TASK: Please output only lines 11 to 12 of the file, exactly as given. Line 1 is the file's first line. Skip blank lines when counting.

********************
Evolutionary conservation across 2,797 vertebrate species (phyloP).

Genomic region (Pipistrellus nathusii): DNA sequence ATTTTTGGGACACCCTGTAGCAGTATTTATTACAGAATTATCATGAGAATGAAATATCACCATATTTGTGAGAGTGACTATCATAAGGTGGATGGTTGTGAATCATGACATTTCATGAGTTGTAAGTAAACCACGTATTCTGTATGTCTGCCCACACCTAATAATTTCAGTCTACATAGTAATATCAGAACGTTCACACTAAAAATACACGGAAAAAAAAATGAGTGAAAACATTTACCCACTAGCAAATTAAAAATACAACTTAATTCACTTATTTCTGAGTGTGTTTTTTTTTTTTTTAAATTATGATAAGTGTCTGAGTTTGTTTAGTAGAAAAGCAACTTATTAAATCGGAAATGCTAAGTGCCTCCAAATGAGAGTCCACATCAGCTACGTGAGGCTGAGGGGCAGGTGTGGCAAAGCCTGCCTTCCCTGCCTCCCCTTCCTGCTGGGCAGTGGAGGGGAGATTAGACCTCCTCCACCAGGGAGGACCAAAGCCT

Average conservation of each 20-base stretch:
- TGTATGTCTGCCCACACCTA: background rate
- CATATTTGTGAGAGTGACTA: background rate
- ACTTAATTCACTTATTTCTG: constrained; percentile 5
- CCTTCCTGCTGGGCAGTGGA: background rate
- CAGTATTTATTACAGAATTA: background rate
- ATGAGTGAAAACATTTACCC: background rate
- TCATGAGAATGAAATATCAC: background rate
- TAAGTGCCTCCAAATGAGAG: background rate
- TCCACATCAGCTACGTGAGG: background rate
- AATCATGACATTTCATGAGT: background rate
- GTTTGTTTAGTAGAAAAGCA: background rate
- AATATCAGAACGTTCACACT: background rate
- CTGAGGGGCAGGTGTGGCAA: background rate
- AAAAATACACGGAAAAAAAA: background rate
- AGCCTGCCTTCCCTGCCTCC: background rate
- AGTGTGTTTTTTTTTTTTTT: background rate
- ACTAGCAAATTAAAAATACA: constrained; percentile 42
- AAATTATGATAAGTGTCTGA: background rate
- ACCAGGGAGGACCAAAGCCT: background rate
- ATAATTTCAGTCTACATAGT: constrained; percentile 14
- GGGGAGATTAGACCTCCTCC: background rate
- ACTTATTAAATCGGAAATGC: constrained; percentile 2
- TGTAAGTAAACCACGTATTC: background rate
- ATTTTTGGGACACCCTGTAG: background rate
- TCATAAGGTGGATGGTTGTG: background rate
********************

- TAAGTGCCTCCAAATGAGAG: background rate
- TCCACATCAGCTACGTGAGG: background rate